Leadership, Media, Social Media

Politics and Media

This past week was very politics-focused for me.  Luckily, not the normal office or club politics of my life, but “real politics.”  I took a deep dive into what makes local politics tick in Orlando.  And the consensus among everyone running: advertising and social media are super critical to their campaigns.

In my Leadership Orlando class, I was introduced to several candidates across the spectrum of local and state politics who are endorsed by Business Force, the political arm of The Central Florida Partnership. Mike Ketchum, the president of Business Force, asked the panel what media they’re using for their advertising and what’s working.

Everyone on the panel said that first and foremost it was the grassroot activity of knocking on doors that had the greatest results.  This is the ultimate form of social media.  They knock on doors, learn what their community needs, and sometimes even get more volunteers to help them knock on more doors! Viral!

Lou Damiani, running for a seat on the county commission, said that direct mail is a great tool for fundraising.  Marco Pena, a candidate for the Florida House, said it was important to quickly get the word out to his party. And Geraldine Thompson, who is now running for The State Senate, uses direct mail to specifically reach the “no affiliate to party” voters.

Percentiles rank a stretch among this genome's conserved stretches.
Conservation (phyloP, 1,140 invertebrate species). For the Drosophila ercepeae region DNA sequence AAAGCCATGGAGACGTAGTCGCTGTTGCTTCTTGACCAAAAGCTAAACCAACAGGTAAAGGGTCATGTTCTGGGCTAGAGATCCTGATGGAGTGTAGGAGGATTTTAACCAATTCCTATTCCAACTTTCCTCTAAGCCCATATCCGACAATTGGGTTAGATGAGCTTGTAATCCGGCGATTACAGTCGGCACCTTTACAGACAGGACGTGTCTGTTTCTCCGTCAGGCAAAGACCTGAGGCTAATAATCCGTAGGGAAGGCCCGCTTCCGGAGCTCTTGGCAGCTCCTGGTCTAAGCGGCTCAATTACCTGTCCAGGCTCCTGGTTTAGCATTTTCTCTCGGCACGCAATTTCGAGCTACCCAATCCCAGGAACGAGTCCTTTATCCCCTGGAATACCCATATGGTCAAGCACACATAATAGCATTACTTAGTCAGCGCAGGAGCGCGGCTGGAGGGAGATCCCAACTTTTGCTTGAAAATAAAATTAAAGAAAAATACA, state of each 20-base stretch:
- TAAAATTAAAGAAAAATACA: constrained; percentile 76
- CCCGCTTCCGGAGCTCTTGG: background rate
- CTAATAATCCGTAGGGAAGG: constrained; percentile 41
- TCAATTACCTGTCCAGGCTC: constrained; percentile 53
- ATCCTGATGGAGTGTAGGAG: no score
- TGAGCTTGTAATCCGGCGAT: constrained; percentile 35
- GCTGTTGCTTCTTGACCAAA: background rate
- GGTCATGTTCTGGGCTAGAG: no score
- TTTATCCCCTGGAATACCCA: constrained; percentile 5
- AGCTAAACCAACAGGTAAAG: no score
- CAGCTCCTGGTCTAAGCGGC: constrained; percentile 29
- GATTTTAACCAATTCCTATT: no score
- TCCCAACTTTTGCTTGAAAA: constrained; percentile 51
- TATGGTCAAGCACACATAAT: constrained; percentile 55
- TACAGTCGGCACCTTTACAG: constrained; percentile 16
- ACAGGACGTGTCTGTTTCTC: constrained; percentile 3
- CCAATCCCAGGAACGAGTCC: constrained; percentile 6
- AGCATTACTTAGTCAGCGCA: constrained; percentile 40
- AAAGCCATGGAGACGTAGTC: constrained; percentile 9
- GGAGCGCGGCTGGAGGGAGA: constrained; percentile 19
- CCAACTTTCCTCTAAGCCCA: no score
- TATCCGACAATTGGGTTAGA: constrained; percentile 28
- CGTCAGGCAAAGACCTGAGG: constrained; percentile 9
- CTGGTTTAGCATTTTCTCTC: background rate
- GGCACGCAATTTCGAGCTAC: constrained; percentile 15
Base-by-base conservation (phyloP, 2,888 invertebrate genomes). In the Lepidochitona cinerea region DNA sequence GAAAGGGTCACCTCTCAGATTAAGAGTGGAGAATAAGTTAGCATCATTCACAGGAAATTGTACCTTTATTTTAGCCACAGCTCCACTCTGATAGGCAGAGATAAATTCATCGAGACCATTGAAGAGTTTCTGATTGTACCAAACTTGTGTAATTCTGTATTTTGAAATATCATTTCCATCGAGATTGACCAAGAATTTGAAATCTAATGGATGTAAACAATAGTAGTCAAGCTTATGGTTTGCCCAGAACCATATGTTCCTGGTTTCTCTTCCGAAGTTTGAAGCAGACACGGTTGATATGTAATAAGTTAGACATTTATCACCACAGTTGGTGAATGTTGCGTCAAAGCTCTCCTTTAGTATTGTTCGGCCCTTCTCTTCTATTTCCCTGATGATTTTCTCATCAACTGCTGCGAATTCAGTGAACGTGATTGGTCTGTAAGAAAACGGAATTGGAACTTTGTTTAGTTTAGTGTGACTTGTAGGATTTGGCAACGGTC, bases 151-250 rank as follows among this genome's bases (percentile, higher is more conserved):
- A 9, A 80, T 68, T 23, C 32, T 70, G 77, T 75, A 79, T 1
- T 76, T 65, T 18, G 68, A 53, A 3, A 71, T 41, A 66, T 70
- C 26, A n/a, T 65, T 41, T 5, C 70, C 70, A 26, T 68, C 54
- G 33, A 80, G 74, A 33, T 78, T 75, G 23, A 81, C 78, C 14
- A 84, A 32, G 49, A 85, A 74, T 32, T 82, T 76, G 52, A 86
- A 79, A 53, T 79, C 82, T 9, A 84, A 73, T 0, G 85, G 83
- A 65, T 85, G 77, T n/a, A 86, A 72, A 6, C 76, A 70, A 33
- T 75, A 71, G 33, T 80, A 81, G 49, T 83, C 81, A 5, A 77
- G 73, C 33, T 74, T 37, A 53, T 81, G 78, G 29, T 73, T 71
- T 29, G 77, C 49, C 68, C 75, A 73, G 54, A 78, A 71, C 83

Scott Plakon, who is in a highly contested House Representative race up in Altamonte, has to also use TV heavily in order to reach the masses with more content.  He still walks the streets and goes door to door, but he stresses the importance of having a way to combat the “air war” as well as the “ground war.”  He also does phone calls.  Surprising to me, he says he gets great results with the phone calls.

Pam Gould, who is running for School Board in Orange County, attends club and committee meetings to talk politics as well as focuses heavily on social media.  Facebook and Twitter are her tools to express her opinions about pressing topics.

But social media can be a slippery slope.  I was invited to attend a fundraising event for Sheriff Jerry Demmings this week, and he told the story of how his competitor posted on facebook that he was pulled over for drunk driving in his neighborhood, but the cop let him go because he was the Sheriff.  The news media picked this up and it found its way to a headline in the Orlando Sentinel.

The problem with this story is that while the event did occur in the Sheriff’s neighborhood, the Sheriff has been dry for years and it was actually one of his neighbors that got pulled over for possibly driving under the influence. But because of the post on Facebook, it cost the Sheriff lots of time to save his reputation with the rest of the world.  So free media can even be costly.

I’ve been getting a lot of direct mail these days.  Are you keeping them and reading them?  I also watch a lot of Hulu TV and am getting slammed with national political ads almost every commercial break, but nothing local.  Have you gotten phone calls? Have you noticed that most signs only say “elect” instead of “re-elect,” even if they’re an incumbent?  Do you follow any candidates on Facebook or Twitter?  Do you find their tweets useful or a waste of time?  Inquiring minds (me) want to know.

 

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